Meet the UC Regents





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Editor's Note: This is the first in a five-part series examining the UC Board of Regents.

Some of the most dramatic decisions in California history have been made by 26 people who meet bimonthly at an oval-shaped table in San Francisco.

These 26 people are known as the UC Board of Regents, and are charged with managing the UC system, an institution widely known as one of the largest and most prestigious public university systems in the world.

Under bylaws outlined in the California constitution, the UC regents serve as the governing board of the 10-campus institution.

The board, which has been in operation since 1868, consists of 26 members - seven ex officio members, 18 members appointed by the governor of California and one student regent appointed by the regents.

Primarily, the responsibilities of regents involve being trustees for the state of California. They are required to make decisions and policies concerning the university that are in the best interest of both the UC system and the state of California.

"We are charged as a board with full responsibility with every aspect of the university's operations," says Regent John Davies, who is the current chair of the board. "We bear the ultimate responsibility. That's the nature of a judiciary responsibility."

In a sense, the university, to the regents, is a corporate business - with a $12 billion budget and a reported worth of $50 billion - that they have the responsibility to manage.

"It's a little bit like a corporate model, so we try to stick with major policy issues and oversights through periodic reports in different areas," Davies says. "At the moment, our responsibility includes overseeing the treasury of $50 billion plus in funds."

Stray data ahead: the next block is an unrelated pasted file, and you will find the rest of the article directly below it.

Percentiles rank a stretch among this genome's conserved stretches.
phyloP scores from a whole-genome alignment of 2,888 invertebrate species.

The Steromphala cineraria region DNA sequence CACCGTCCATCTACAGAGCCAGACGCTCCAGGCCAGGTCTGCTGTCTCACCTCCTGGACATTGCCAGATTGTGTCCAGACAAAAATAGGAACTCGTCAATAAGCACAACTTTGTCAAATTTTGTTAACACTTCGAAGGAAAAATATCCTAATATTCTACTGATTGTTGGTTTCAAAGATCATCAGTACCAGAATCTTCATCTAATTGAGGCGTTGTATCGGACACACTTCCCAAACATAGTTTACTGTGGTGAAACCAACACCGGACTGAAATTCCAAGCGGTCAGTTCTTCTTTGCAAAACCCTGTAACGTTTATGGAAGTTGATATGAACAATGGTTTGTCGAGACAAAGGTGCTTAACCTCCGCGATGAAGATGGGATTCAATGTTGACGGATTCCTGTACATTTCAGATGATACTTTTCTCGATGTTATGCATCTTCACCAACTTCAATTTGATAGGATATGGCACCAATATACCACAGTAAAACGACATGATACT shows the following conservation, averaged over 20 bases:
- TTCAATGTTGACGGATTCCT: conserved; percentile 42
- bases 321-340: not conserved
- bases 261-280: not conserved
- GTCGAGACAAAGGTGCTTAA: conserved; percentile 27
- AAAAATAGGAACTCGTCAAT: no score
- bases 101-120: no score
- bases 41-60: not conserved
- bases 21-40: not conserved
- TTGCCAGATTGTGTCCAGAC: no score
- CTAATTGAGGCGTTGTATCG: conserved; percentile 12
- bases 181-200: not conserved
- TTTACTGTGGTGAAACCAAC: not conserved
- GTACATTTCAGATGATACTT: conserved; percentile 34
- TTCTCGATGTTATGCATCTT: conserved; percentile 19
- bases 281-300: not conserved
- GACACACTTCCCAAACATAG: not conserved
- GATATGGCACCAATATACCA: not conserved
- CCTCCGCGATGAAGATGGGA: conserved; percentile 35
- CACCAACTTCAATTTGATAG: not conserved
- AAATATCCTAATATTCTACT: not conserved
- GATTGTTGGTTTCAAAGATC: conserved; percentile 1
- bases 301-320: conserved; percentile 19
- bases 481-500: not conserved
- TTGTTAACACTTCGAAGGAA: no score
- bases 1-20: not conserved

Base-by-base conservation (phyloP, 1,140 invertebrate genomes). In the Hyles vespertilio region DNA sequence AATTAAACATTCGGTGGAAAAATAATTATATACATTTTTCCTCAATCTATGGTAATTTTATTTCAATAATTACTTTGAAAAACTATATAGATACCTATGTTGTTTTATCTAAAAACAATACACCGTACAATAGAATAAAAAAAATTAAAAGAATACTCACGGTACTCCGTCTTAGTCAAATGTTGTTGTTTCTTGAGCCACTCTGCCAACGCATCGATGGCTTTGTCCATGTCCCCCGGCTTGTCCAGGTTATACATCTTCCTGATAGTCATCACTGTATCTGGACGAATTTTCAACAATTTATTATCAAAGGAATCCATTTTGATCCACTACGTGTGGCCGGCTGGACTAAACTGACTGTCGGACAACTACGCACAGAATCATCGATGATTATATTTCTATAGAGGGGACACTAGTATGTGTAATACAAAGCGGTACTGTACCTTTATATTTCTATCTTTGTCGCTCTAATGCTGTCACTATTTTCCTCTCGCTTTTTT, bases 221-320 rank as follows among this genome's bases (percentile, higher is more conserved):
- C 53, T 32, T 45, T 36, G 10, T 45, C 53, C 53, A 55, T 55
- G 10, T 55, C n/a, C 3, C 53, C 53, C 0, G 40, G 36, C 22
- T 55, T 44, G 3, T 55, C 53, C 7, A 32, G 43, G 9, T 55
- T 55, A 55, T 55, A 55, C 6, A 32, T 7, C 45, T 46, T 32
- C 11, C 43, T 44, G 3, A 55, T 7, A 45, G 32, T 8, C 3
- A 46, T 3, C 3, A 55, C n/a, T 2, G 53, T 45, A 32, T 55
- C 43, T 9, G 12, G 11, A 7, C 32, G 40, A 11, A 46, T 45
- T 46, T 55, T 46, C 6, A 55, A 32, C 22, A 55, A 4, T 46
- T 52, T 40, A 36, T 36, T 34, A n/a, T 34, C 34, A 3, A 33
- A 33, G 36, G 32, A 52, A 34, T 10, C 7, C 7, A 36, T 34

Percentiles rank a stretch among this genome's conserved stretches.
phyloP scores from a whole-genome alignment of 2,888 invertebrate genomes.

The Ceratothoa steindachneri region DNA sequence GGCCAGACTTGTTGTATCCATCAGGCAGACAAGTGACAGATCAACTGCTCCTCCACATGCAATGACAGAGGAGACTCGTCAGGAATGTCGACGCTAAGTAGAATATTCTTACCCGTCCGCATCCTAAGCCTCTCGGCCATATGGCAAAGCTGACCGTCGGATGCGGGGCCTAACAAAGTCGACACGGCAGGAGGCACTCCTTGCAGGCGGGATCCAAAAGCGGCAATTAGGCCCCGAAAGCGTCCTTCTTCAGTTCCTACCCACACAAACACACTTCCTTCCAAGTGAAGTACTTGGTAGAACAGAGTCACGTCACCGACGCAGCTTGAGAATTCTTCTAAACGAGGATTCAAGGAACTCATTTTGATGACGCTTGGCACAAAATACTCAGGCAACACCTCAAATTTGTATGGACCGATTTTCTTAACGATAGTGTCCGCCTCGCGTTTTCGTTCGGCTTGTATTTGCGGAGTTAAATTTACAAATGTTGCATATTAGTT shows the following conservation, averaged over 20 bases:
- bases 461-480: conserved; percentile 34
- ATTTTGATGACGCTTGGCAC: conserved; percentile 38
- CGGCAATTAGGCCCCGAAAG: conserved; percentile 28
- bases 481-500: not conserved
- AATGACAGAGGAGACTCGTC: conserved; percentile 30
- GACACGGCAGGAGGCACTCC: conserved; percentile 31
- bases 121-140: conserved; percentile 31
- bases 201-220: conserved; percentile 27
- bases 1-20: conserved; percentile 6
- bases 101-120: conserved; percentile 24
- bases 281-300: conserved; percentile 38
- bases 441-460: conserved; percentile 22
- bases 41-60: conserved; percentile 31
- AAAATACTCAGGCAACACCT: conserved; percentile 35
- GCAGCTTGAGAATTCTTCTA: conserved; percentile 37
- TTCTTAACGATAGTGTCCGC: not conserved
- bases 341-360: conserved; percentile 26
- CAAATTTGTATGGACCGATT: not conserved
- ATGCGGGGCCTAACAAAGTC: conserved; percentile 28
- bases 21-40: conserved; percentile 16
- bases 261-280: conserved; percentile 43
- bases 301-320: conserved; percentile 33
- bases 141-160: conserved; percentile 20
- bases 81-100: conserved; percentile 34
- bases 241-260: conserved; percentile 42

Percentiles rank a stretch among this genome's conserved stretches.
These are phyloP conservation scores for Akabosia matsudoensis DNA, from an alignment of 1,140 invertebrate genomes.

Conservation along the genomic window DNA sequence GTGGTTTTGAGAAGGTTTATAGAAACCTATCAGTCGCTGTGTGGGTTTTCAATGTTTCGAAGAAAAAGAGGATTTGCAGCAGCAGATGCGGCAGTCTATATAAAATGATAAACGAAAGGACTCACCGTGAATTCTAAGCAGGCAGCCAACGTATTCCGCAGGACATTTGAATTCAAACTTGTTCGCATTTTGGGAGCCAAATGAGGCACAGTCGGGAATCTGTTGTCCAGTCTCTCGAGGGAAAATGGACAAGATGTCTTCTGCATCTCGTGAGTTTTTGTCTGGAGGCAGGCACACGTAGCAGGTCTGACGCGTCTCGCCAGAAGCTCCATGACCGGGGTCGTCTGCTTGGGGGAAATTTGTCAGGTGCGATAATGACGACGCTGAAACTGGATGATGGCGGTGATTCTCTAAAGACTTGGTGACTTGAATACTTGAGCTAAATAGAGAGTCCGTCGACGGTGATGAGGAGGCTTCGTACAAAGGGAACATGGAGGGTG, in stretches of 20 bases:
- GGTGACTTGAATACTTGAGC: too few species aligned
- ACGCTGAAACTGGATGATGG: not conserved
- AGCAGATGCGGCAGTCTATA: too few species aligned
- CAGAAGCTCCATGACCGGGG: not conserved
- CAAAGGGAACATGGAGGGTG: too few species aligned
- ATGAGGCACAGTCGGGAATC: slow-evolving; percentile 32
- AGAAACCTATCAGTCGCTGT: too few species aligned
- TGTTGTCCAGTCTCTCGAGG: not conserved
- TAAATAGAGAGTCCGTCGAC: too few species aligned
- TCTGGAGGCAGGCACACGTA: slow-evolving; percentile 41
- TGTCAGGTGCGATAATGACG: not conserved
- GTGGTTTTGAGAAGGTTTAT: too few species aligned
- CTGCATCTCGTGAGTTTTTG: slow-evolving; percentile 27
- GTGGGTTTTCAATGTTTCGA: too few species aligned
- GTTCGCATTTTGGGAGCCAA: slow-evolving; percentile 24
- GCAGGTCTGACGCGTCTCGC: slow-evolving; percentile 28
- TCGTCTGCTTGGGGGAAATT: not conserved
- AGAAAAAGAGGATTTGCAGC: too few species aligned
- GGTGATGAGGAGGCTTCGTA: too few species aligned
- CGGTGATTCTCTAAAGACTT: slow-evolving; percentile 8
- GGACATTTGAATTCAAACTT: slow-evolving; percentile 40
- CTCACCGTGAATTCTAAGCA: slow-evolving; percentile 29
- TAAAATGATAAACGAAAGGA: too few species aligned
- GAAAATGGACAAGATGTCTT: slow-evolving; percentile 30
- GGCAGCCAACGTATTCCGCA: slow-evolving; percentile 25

Controversial Decisions

The decisions made by the UC regents, who also manage three national laboratories for the Department of Energy, have frequently had a national impact. As the premier public university in the nation, what the regents decide in California on issues in higher education tends to resonate throughout the country.

The UC regents were the first to ban the use of race and gender preferences in public university admissions in 1995 - a decision that set the stage for California's subsequent passage of Proposition 209 to end affirmative action in the state. Since then, similar measures have been passed in the states of Washington and Florida.

Their decisions affect not only the 170,000 undergraduate and graduate UC students, but also employees, faculty and professors.

Because the regents often make controversial decisions, as many as 50 UC San Francisco police officers are present at each meeting to maintain security. As a result of the decisions that they have made, regents such as Ward Connerly have even been targets of death threats in the past.

Board Makeup, Meetings and Term Limits

Since the beginning of its history, the board of regents has been known to be dominated by wealthy white males. Although white males remain dominant in terms of number, California governors have chosen more females and minorities in recent decades.

Currently, 16 males and nine females sit on the board of regents. Of the male members, nine are white, three black, two Asian and two Latino. Seven white females, in addition to one black and one Latino, serve on the board as well.

The regents hold six open-door public meetings each year, usually in a conference room at the Laurel Heights campus of UC San Francisco and occasionally at UCLA as well.

Ex officio regents, who include the governor, lieutenant governor, state superintendent, speaker of the assembly and president and vice-president of the UC alumni association, serve as regents as long as they remain in office.

The UC president, whose position is not limited by any term, is selected through a national search pending approval by a majority vote of the board.